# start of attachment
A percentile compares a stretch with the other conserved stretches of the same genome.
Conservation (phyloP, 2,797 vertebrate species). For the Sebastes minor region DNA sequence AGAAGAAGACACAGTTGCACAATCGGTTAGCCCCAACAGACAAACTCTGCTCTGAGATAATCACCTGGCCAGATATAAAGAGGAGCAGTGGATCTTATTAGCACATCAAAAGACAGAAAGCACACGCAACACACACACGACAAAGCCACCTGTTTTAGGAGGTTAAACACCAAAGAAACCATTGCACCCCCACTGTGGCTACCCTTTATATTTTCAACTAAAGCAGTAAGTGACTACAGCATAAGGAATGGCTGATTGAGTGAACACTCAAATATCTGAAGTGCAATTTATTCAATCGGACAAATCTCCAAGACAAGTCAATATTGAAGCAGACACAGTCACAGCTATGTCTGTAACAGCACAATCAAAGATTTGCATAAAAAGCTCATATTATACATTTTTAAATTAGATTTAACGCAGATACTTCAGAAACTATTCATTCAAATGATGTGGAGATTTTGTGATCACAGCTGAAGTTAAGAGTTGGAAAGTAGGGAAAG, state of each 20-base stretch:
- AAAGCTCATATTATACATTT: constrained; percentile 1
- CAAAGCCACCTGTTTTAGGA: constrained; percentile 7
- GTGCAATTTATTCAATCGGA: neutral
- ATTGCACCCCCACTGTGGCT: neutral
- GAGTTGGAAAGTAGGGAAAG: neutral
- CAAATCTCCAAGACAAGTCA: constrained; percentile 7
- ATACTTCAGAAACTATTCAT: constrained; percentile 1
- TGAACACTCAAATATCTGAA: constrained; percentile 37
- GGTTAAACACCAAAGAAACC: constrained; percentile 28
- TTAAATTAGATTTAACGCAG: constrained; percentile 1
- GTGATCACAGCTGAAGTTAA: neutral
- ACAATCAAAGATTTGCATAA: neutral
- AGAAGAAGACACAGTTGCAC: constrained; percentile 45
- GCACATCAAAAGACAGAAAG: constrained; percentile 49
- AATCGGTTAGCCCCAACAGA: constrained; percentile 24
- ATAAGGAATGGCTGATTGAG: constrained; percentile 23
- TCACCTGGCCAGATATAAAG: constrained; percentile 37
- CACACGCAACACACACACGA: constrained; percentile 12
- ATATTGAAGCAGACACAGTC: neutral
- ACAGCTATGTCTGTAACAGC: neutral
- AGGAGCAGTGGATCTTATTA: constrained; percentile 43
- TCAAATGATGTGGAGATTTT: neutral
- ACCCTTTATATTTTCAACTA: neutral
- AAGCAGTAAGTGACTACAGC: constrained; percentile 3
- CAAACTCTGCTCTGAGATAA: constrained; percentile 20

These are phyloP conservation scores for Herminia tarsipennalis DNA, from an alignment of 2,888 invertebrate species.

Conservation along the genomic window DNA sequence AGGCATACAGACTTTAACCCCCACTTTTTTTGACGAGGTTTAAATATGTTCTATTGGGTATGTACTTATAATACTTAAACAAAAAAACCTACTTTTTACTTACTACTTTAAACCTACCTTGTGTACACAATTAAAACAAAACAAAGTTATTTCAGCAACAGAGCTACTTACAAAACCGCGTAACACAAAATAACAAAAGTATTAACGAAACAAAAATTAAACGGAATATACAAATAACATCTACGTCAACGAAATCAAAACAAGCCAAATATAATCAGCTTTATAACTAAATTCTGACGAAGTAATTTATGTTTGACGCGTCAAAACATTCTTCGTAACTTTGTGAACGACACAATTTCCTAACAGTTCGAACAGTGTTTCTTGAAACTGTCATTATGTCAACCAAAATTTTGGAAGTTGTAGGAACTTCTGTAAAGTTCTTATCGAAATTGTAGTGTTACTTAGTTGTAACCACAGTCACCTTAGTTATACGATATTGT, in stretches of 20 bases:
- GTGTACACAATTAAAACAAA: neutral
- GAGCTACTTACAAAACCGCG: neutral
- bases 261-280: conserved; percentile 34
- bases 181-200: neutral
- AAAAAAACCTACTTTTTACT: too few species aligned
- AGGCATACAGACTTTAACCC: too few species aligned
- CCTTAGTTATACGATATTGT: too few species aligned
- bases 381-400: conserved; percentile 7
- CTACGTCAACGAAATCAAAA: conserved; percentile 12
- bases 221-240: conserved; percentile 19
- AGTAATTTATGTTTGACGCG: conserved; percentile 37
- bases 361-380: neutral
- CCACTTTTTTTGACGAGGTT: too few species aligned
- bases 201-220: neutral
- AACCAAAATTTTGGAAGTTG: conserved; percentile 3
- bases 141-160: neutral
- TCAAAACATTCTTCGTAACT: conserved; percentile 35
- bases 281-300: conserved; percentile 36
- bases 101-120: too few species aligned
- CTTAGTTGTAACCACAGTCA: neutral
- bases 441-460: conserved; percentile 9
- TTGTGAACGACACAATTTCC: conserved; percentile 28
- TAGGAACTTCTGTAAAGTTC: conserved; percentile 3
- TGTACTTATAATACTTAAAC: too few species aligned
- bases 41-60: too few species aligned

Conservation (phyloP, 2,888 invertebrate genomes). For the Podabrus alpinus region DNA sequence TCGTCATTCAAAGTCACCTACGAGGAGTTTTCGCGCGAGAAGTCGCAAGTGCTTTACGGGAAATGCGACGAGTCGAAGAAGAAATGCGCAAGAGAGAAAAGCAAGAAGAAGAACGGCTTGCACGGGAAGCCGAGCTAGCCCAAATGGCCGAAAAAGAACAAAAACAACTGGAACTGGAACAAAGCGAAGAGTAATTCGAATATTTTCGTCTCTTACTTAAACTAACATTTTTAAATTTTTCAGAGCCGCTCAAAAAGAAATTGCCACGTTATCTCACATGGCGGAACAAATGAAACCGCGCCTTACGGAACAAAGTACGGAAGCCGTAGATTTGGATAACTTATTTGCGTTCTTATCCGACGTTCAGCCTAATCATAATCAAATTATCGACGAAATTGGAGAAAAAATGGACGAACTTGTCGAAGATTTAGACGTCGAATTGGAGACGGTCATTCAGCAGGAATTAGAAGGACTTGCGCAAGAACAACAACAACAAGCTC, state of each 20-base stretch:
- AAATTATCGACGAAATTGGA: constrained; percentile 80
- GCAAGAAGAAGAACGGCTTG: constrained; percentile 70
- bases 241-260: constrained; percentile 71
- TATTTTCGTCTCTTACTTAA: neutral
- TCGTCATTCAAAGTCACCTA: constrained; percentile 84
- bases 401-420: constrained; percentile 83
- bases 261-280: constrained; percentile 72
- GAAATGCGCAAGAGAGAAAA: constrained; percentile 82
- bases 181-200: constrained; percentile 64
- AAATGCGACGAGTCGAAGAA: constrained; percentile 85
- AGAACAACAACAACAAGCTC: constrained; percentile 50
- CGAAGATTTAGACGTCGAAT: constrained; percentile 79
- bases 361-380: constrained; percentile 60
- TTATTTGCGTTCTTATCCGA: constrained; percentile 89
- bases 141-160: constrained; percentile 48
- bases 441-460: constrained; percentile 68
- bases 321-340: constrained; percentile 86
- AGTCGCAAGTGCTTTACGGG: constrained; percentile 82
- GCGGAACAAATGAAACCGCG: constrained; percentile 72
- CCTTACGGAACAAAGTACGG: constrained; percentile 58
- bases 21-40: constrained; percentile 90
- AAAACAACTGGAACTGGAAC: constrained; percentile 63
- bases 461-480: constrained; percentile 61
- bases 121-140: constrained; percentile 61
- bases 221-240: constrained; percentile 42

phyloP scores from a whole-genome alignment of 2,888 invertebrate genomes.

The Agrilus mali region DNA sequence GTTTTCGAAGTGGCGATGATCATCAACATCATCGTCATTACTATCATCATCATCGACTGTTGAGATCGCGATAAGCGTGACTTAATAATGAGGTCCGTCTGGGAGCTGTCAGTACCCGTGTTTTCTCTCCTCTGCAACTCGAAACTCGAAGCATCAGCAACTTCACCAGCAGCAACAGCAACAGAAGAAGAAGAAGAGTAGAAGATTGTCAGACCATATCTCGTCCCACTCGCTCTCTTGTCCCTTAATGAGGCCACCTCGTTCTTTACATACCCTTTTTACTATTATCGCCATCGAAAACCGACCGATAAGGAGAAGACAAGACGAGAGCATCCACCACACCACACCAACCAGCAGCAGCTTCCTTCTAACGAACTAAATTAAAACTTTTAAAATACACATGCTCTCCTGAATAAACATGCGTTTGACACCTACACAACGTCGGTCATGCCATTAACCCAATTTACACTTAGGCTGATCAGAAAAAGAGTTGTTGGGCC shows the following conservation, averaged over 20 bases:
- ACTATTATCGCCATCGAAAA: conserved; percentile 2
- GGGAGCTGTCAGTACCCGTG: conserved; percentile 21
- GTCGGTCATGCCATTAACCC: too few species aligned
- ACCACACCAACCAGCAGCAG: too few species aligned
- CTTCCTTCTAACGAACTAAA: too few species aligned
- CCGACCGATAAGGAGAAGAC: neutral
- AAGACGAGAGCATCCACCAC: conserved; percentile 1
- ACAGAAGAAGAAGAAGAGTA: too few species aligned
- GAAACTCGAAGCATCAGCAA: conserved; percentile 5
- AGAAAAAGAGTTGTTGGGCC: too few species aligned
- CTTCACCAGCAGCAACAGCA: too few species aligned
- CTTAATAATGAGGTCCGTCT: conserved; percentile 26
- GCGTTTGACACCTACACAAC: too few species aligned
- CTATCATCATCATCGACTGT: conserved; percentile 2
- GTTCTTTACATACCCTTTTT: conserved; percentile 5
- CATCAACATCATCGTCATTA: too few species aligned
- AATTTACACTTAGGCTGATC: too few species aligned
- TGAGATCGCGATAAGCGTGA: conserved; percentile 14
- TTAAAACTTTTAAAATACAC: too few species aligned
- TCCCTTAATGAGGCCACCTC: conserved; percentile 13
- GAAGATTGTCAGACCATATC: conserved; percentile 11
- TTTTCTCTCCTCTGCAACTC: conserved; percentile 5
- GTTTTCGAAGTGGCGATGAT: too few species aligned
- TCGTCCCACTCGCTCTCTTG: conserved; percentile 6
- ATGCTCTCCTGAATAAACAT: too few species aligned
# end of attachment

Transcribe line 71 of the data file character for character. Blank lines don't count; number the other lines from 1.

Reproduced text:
- bases 441-460: constrained; percentile 68